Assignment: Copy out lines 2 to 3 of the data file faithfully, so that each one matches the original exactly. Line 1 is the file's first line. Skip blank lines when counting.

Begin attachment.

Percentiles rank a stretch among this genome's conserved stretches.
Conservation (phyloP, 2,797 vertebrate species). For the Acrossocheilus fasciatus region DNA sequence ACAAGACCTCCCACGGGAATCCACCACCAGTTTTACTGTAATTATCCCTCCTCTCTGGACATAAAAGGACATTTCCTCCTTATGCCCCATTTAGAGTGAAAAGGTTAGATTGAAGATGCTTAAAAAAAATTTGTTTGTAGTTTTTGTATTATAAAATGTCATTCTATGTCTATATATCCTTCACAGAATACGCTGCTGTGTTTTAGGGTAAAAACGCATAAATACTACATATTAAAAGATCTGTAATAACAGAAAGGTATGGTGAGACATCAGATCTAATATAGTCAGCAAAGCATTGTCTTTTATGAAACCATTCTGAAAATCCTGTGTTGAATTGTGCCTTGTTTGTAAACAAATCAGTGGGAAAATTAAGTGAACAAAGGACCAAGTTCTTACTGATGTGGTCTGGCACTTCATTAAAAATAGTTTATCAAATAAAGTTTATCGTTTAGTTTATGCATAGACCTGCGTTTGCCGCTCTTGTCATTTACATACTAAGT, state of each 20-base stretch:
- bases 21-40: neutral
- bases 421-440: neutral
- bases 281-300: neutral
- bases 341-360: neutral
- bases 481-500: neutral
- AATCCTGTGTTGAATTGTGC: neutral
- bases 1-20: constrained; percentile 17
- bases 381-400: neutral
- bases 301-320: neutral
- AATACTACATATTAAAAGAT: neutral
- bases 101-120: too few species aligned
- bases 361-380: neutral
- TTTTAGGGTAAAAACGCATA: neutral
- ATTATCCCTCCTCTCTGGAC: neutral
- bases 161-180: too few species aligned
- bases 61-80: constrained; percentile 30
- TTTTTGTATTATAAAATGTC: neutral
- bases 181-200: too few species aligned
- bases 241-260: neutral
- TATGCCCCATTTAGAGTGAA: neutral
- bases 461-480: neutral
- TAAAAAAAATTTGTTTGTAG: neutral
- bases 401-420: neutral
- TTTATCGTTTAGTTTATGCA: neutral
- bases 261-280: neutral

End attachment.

Conservation (phyloP, 2,797 vertebrate species). For the Acrossocheilus fasciatus region DNA sequence ACAAGACCTCCCACGGGAATCCACCACCAGTTTTACTGTAATTATCCCTCCTCTCTGGACATAAAAGGACATTTCCTCCTTATGCCCCATTTAGAGTGAAAAGGTTAGATTGAAGATGCTTAAAAAAAATTTGTTTGTAGTTTTTGTATTATAAAATGTCATTCTATGTCTATATATCCTTCACAGAATACGCTGCTGTGTTTTAGGGTAAAAACGCATAAATACTACATATTAAAAGATCTGTAATAACAGAAAGGTATGGTGAGACATCAGATCTAATATAGTCAGCAAAGCATTGTCTTTTATGAAACCATTCTGAAAATCCTGTGTTGAATTGTGCCTTGTTTGTAAACAAATCAGTGGGAAAATTAAGTGAACAAAGGACCAAGTTCTTACTGATGTGGTCTGGCACTTCATTAAAAATAGTTTATCAAATAAAGTTTATCGTTTAGTTTATGCATAGACCTGCGTTTGCCGCTCTTGTCATTTACATACTAAGT, state of each 20-base stretch:
- bases 21-40: neutral